On Wednesday's post about striving, a commenter named Jack used a terrific phrase I'd never run into before – at least not in relation to dental ills. He wrote that he is “in the process of outliving his teeth.”
Me too. I know a lot about that. I am six months or so into a two-year process of implants that involves growing new bone in three or four locations, which takes several months each, before the metal posts can be drilled in place.
Meanwhile, I am wearing (and have done for the past five years) a full upper denture. It's bad enough that we naturally lose taste buds as we get older but a denture, covering the upper palate, further diminishes the ability to taste food because there are receptors for taste on the soft palate.
I compensate to a degree by using a lot of flavoring - pepper, onion, garlic, herbs, spices, etc. - reminding myself when cooking for guests to tamp it down so they aren't overwhelmed.
That's about the best anyone can do – it's just old age.
Counting only our five senses, there are serious, debilitating diseases that might afflict us in these late years. Jack's comment, however, put me more in mind of the less fearful but annoying ways our bodies can plague us as we grow old, especially as they pile up one after another.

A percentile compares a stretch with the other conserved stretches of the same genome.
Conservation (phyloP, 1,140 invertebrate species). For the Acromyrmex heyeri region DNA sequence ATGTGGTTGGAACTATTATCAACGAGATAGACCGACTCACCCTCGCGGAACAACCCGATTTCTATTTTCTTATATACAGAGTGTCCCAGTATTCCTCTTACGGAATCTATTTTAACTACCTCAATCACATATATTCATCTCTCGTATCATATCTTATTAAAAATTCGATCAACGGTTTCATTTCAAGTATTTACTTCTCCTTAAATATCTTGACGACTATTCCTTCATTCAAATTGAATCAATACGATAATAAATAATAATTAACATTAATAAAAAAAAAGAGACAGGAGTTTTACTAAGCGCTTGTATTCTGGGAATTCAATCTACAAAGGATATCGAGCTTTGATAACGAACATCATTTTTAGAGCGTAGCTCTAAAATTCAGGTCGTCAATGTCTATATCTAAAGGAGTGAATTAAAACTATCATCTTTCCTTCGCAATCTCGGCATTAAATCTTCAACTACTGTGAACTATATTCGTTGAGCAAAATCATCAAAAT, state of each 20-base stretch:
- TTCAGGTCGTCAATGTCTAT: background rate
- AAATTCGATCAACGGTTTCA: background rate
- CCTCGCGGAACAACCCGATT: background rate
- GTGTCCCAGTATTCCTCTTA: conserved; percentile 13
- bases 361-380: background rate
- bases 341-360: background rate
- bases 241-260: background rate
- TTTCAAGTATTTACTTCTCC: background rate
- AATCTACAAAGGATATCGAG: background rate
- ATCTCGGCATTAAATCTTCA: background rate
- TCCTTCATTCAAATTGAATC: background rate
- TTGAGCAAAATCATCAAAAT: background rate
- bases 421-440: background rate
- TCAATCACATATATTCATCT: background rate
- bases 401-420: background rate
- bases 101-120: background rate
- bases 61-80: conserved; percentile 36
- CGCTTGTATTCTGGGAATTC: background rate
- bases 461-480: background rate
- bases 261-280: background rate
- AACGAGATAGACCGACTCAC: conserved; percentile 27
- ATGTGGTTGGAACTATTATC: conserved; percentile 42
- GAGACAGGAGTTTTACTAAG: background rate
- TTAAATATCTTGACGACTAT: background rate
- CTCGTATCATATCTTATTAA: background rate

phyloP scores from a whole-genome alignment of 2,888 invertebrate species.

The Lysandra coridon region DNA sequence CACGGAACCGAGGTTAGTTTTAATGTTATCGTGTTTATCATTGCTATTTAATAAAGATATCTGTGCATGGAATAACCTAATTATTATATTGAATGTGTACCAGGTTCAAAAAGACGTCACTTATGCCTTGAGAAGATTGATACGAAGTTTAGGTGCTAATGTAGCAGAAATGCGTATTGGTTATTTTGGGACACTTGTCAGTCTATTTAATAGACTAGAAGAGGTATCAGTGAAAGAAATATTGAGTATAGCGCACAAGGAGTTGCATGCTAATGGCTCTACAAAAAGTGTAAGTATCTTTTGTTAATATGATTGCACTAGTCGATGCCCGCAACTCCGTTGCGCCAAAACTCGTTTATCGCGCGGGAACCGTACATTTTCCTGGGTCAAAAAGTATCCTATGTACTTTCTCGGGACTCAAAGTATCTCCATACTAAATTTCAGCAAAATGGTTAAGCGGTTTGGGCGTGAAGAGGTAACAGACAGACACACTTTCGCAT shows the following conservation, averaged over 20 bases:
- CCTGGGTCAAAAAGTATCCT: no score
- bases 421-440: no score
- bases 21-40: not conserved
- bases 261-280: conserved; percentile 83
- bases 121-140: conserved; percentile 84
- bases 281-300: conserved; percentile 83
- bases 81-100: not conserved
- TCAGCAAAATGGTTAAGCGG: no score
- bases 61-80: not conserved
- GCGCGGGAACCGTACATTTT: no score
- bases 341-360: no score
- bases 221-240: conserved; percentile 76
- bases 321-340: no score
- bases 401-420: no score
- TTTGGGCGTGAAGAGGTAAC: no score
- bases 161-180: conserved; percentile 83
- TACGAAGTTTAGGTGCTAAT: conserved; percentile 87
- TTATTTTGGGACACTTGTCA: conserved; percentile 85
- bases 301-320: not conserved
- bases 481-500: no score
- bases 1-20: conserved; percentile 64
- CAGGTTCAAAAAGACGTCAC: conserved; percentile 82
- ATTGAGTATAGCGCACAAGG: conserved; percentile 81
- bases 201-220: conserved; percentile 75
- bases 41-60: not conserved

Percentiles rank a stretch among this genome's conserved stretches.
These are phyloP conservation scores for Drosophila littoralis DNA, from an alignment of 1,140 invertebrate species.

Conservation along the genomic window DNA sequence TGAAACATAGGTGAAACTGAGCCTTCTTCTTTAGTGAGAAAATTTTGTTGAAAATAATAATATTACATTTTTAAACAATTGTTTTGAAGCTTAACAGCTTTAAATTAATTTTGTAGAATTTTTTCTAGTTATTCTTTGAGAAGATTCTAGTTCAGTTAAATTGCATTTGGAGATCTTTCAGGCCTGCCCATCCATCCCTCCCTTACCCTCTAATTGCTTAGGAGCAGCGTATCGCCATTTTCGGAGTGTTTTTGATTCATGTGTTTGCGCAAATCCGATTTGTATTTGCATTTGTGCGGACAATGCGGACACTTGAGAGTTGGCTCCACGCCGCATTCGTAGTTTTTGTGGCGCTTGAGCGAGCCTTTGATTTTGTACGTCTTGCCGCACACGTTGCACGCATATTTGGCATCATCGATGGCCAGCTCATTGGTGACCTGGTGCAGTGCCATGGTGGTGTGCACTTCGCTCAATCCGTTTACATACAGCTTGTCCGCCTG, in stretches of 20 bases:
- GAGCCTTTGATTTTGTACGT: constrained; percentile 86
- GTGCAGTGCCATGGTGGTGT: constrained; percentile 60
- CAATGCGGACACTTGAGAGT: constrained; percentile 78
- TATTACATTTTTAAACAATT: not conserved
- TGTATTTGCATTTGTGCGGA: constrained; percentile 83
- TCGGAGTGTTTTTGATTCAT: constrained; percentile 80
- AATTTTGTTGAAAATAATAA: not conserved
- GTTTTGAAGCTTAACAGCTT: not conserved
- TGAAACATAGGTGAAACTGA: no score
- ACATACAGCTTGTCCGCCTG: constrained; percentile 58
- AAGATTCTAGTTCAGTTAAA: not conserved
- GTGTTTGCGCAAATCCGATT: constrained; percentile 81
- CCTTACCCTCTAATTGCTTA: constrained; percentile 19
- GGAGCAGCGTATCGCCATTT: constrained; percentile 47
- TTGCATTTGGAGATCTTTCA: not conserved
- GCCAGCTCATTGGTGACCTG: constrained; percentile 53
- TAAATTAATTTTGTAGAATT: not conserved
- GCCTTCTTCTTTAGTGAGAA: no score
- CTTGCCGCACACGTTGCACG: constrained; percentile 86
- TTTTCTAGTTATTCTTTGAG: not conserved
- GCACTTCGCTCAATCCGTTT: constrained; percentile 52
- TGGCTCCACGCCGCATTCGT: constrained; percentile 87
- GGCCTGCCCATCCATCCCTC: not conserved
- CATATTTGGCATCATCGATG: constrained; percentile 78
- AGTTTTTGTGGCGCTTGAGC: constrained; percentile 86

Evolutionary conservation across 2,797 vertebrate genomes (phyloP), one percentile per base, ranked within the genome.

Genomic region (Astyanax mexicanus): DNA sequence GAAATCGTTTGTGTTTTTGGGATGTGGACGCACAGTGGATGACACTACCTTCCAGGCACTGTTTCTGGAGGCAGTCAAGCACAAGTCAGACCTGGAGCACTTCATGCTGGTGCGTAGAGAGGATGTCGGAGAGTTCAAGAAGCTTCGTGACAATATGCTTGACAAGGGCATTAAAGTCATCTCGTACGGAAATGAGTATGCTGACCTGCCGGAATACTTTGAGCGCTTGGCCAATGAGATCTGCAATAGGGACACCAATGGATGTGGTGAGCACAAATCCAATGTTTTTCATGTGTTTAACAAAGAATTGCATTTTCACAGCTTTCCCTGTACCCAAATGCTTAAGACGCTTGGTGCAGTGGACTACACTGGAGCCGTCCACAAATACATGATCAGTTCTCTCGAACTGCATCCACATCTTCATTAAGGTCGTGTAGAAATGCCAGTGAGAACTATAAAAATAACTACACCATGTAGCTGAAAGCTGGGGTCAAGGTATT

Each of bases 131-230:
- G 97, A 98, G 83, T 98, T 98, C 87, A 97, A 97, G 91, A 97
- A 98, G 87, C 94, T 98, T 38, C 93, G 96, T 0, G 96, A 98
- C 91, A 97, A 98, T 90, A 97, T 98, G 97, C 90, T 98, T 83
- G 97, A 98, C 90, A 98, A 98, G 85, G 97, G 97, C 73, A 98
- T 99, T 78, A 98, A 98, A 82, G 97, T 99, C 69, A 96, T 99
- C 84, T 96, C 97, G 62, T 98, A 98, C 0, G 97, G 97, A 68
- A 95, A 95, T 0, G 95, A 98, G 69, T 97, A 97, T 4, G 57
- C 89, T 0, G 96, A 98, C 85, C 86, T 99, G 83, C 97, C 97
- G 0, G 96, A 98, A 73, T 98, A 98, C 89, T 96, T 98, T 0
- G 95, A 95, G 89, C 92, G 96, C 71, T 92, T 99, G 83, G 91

None of what follows, like teeth above, is life-threatening. They are just irritating, caused mostly by parts wearing out.
Smell, of course, works in concert with taste for enjoyment of food. My smeller hasn't worked for more than a decade due as much, I suppose, to those years I smoked cigarettes as to old age.
It was once an important part of cooking for me; I could tell if I'd used enough onion and garlic, for example, by the intensity of the aroma during sauteeing.
Nowadays, I smell almost nothing. Except, weirdly, cantaloupe. I can tell it's in the vicinity from at least 50 feet. Any other aroma needs to be extreme for me to notice which makes it a good thing, I guess, that there is no gas in my home.
TOUCH AND FEEL
Does it seem that as your parents aged, they dropped things more frequently? Do you remember your grandmother dropping a lot of stuff? Is it happening to you these days?